Once upon a time a little trio of hobbettes clambered in a car and chugged out to share an adventure. They pulled off the road near to where a footpath pointed up to the great White Edge Moor in the Peak District, and the lure of the hills beckoned them, and the gentle breeze sang to them and the footpath directed the way ahead.
The hobbettes picked their way up the hillside, they puffed a bit sometimes, and sometimes they had to stop, but that was OK because they could enjoy the view. Sometimes they yomped a bit faster because the path was springy and who knew what might be just over the next hillock or round the next bend if they could just keep going a little further? More than once they stopped because there were deer ahead. Lots of them. How they were so well camouflaged in such an open landscape was a mystery, but a good one.
At the highest point they clambered onto a rocky outcrop and looked out for miles and miles as far as they could see. As they were enjoying the view they fell to talking. One asked ‘Which would you rather be able to do? Run faster, or run further?’ There was a pause. ‘Neither‘. This was the right answer.
After a bit they started a cautious descent, sometimes jumping over boulders and sometimes picking through heather. As they circled back to their starting point, there was a final challenge. A little brook to cross with a steep slope the other side, reinforced with what looked like enormous cobblestones, and gave the illusion that the hobbettes were even more diminuitive in stature than they originally thought. ‘Shall we run up the slope the other side?’ they asked each other. ‘Yes we shall!’ So that is what they did, as fast as they could. They laughed and cheered each other on as they scrambled up the short steep bank.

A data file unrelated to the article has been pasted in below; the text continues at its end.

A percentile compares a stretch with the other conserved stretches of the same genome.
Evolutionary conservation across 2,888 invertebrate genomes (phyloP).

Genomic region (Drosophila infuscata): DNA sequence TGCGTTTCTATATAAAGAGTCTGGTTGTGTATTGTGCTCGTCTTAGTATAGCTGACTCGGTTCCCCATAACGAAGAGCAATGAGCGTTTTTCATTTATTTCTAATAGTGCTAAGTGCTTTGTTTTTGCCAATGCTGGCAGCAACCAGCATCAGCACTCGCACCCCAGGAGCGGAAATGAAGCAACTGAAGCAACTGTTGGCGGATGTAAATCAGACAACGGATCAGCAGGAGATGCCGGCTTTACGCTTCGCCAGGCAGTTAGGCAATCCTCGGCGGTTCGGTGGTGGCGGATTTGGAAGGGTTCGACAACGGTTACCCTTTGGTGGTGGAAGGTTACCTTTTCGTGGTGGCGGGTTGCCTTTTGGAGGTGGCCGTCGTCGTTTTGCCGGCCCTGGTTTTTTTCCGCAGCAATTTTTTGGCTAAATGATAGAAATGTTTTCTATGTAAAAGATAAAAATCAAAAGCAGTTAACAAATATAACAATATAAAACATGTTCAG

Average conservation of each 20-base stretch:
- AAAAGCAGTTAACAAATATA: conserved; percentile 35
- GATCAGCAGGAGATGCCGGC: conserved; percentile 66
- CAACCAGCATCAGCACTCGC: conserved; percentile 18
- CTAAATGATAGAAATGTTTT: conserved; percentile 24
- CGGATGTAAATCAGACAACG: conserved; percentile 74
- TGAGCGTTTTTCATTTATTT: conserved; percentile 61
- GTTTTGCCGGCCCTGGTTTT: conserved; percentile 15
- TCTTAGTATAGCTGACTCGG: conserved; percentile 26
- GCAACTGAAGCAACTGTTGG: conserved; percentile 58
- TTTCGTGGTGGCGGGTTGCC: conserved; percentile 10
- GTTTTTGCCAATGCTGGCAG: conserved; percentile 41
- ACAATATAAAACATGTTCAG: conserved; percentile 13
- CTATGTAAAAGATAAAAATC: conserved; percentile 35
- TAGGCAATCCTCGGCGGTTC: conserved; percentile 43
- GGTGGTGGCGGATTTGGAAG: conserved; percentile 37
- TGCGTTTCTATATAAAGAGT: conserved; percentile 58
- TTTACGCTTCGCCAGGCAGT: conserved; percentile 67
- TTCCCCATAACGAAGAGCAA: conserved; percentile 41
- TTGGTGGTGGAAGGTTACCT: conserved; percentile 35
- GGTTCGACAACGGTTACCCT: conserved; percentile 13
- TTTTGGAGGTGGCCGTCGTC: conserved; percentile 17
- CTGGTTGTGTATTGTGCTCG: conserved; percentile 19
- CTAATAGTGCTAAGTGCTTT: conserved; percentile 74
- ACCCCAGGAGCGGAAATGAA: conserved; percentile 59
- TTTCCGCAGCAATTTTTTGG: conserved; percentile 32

Their run was not fast, nor was it particularly far, and it was not furious either, but it was very fine indeed just the same. They were happy when they got back into the car having enjoyed their shared adventure and clambered about exploring new paths and reaching new heights.
And the moral of this tale is: it is not necessary to run either faster or further (unless you want to). You have only to run, or not, in whatever way makes sense to you in that moment.
So why run? It’s sort of personal.